Coke Ad Riles Hungary Conservatives, Part of Larger Gay Rights Battle


While there have been stepped-up campaigns against L.G.B.T. rights in other countries, it remains to be seen if they prove politically potent.

Same-sex marriages are legal in Scandinavia and most of western Europe, and civil unions are allowed in many other countries on the continent. But Romania, like Poland and Russia, is among a handful that do not allow either.

In October 2018 Romanian politicians organized a referendum on whether to narrow the constitutional definition of a family to a man and a woman, rather than the gender-neutral term “spouses,” which conservative groups feared could lead to legal recognition for same-sex relationships in the future.

Despite strong support from the country’s governing Social Democratic Party and the Orthodox Church, the primary response was apathy, and the referendum failed. More voters approved than disapproved, but turnout was just 20.4 percent, far below the 30 percent required for it to take effect.

In Slovakia, another nation that does not recognize gay couples, a popular magazine widely known for spreading disinformation, Zem a Vek, offered stark warning. On its cover this week, it featured a photo of guillotine, painted in rainbow colors, with the headline: “L.G.B.T. Terror.”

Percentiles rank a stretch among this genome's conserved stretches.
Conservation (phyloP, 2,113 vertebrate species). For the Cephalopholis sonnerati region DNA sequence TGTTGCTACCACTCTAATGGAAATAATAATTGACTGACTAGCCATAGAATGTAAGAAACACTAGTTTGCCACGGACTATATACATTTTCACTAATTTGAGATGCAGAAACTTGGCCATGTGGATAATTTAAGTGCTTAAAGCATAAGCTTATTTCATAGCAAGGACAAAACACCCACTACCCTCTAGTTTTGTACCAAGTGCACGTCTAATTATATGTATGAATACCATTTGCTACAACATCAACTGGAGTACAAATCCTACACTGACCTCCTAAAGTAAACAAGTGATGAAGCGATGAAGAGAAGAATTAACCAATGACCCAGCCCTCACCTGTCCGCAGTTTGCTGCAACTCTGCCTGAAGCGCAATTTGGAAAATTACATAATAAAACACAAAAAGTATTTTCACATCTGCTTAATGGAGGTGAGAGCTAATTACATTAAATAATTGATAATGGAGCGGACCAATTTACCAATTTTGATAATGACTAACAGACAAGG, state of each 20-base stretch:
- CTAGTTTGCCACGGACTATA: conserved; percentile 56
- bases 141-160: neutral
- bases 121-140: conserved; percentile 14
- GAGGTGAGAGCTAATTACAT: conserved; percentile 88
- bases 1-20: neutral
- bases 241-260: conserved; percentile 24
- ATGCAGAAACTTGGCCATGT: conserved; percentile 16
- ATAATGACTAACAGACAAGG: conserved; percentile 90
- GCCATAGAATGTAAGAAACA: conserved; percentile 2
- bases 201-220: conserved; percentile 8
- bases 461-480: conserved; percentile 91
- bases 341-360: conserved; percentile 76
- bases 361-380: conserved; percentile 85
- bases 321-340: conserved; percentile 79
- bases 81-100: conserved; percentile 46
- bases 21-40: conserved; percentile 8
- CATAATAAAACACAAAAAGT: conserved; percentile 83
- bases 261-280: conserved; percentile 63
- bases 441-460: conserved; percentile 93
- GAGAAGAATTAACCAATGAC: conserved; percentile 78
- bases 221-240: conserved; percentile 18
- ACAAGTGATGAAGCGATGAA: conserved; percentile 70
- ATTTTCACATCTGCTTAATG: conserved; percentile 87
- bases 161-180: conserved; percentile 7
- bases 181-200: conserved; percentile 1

Prominent far-right and ultranationalist politicians regularly attack L.G.B.T. people in their speeches, including Andrej Danko, the speaker of Slovak Parliament and the leader of the Slovak National Party.

But the new Slovak President, Zuzana Caputova, won a resounding victory in March after campaigning on a platform of tolerance and support for gay rights. And the pride march in the capital, Bratislava, in July drew the largest crowd in its history, with 10,000 people filling the streets.


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